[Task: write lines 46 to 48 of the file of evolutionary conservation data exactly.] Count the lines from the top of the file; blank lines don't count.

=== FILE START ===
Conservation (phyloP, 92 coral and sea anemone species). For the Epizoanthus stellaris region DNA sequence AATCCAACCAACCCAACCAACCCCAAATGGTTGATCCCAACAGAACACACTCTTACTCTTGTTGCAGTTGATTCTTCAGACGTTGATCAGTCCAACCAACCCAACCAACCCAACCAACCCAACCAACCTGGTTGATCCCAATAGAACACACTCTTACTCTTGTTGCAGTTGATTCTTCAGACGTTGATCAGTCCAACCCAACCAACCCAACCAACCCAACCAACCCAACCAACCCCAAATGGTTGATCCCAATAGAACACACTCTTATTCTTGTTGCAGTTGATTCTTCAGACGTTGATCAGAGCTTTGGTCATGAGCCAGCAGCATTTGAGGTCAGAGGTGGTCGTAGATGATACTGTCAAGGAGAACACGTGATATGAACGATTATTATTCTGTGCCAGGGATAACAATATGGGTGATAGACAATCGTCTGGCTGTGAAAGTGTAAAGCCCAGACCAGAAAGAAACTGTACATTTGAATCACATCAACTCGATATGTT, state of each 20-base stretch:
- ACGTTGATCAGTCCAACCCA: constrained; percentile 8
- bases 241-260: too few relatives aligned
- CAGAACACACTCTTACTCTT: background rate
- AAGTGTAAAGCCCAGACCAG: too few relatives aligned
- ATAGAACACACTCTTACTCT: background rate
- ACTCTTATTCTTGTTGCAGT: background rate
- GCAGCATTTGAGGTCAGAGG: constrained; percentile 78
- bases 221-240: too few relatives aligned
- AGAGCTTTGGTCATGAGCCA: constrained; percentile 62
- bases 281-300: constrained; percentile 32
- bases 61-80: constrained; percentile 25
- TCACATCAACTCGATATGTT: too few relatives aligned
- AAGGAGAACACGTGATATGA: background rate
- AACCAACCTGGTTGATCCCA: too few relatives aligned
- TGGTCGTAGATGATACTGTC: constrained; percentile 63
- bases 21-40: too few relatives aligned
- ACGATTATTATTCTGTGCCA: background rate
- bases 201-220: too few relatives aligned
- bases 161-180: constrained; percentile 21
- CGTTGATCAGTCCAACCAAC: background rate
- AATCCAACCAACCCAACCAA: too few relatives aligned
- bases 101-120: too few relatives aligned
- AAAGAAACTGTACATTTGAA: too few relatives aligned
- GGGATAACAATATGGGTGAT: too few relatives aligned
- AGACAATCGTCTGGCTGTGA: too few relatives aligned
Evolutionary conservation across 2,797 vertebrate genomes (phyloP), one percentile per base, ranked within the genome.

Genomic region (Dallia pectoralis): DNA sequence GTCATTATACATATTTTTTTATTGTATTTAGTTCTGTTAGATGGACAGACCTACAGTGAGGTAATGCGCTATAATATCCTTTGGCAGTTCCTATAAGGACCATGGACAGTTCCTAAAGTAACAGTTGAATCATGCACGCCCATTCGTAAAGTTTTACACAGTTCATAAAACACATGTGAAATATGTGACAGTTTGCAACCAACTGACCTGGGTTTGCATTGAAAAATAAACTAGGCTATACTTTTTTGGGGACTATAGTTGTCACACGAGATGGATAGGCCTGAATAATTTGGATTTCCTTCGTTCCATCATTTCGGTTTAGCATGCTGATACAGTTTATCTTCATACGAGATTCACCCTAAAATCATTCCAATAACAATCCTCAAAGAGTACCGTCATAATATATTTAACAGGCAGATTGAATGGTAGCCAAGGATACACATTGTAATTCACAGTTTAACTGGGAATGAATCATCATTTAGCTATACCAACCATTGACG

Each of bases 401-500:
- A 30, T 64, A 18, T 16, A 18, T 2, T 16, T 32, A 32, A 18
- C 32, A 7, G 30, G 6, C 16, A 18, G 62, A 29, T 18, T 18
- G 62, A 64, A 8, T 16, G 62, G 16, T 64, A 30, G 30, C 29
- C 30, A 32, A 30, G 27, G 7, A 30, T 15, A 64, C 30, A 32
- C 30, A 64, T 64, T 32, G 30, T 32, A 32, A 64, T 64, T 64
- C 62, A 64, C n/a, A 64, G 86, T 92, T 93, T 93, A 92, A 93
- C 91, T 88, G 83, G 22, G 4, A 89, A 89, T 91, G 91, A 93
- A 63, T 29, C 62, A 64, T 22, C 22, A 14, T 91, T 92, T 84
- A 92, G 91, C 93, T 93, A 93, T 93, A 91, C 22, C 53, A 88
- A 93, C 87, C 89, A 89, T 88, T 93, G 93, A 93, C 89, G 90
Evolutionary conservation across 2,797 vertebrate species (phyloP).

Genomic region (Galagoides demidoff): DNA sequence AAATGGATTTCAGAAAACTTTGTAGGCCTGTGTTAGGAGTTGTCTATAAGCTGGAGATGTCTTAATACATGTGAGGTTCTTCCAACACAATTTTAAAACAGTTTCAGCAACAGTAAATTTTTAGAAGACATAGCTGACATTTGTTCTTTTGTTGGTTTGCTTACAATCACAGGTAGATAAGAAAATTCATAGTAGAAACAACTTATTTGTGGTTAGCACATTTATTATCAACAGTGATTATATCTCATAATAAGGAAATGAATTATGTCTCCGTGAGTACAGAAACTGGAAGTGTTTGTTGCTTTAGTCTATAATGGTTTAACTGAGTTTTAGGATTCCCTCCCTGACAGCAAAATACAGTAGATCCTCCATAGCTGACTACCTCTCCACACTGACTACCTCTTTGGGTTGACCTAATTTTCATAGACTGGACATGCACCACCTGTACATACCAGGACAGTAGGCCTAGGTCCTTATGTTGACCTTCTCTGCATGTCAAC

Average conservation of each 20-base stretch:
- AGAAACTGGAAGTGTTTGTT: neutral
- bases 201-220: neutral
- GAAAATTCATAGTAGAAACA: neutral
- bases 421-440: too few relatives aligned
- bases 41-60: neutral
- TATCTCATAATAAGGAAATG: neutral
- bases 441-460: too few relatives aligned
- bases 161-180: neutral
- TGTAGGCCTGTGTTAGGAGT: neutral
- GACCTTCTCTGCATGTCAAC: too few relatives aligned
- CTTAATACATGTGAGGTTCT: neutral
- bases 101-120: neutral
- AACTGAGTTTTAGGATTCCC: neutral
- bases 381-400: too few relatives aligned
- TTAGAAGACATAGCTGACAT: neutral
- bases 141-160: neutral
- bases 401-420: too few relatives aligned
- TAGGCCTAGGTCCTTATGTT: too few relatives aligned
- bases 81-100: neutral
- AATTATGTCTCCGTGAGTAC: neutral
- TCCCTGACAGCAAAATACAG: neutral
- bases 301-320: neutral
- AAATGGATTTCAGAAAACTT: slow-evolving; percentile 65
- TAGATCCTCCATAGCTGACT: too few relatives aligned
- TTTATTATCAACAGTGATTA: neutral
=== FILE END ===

- bases 421-440: too few relatives aligned
- bases 41-60: neutral
- TATCTCATAATAAGGAAATG: neutral